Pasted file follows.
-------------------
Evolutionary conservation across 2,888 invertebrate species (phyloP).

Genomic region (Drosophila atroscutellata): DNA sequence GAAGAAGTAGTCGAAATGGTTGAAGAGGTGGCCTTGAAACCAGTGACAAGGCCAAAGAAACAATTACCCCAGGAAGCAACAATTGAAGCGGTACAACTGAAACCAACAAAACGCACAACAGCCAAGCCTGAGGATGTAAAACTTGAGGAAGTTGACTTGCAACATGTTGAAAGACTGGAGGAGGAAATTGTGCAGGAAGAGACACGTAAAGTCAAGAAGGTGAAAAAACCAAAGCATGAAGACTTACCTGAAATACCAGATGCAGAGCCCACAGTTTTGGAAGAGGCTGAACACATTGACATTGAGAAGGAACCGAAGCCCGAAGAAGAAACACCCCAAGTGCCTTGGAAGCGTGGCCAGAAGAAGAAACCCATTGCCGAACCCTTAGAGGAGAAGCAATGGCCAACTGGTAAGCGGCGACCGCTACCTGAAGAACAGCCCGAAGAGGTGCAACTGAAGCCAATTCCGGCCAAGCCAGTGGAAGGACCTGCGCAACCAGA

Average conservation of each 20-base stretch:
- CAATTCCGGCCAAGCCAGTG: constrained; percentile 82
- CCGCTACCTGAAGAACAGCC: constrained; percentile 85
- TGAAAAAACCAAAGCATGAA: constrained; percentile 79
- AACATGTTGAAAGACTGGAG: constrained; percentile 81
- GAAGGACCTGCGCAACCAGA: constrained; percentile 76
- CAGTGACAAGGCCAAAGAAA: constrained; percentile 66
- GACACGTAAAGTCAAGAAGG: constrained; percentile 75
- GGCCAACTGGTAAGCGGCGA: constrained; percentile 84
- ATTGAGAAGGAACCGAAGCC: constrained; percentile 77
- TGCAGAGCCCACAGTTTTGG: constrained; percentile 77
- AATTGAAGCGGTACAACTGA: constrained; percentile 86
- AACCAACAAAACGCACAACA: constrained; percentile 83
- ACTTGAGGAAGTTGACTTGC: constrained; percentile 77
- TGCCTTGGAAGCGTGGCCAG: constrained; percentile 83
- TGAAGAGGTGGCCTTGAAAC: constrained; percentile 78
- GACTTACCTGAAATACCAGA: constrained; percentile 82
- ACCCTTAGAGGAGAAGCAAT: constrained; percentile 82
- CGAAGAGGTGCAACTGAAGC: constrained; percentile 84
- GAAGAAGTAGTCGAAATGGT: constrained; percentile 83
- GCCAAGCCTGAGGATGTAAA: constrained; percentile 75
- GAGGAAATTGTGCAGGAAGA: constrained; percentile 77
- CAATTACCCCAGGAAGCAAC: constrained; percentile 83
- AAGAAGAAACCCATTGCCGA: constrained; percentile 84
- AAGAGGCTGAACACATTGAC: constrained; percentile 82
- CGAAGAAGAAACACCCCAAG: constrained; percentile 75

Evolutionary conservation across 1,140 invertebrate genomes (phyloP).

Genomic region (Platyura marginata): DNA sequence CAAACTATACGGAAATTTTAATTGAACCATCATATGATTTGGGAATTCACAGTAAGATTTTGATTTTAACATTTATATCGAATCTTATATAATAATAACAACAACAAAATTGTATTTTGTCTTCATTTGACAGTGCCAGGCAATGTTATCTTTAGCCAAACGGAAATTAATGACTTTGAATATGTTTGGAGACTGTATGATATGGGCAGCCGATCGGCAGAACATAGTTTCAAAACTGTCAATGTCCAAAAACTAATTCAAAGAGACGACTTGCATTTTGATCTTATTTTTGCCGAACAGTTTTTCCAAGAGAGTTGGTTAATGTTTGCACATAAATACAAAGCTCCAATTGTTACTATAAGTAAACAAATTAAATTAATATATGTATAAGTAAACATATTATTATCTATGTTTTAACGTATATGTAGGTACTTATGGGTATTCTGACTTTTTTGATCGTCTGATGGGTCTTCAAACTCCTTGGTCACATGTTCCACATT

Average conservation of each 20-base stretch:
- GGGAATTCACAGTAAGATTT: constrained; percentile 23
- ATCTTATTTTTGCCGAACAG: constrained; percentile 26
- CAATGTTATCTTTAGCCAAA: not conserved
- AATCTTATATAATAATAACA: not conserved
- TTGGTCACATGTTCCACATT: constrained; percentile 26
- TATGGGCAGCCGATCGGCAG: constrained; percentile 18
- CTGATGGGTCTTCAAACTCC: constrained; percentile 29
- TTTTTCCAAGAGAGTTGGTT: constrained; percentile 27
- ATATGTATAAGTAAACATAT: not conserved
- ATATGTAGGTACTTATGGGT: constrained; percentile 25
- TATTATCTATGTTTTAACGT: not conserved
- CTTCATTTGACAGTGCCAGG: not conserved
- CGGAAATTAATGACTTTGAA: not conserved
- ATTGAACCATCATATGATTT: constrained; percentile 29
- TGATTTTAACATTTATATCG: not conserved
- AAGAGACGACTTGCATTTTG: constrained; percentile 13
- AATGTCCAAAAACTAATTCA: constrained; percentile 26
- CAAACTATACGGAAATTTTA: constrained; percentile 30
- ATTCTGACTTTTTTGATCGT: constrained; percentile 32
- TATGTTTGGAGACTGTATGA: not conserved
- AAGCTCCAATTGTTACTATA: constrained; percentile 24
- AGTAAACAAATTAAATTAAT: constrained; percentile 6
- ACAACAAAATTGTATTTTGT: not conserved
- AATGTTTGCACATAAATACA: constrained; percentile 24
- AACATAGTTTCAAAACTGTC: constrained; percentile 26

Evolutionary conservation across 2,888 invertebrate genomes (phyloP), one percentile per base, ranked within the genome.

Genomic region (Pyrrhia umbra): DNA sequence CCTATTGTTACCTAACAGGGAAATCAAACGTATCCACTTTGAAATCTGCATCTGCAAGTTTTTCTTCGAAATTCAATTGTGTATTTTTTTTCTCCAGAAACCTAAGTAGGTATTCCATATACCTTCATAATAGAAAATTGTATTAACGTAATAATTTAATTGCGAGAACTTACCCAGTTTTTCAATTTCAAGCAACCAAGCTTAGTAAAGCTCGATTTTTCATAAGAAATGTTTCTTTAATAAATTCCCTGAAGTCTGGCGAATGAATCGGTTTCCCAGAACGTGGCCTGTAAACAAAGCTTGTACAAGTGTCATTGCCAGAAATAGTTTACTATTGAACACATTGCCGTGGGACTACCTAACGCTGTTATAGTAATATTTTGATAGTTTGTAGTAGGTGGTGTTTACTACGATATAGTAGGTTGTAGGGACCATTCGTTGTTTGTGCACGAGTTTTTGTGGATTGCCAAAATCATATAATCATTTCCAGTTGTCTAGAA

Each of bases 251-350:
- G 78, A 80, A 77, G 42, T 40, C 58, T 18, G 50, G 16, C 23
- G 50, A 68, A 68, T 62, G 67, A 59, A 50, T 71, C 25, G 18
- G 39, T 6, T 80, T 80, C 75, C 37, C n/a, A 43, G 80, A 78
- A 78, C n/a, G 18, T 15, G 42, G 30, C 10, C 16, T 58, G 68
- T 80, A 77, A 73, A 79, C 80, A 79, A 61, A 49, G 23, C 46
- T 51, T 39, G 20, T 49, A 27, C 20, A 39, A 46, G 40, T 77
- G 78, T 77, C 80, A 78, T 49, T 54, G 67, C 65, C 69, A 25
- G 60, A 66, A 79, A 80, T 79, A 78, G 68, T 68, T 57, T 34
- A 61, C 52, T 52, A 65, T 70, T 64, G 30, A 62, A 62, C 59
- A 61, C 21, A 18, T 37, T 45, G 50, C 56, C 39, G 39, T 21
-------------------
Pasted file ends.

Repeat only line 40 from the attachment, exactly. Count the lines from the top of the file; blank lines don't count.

- ATATGTATAAGTAAACATAT: not conserved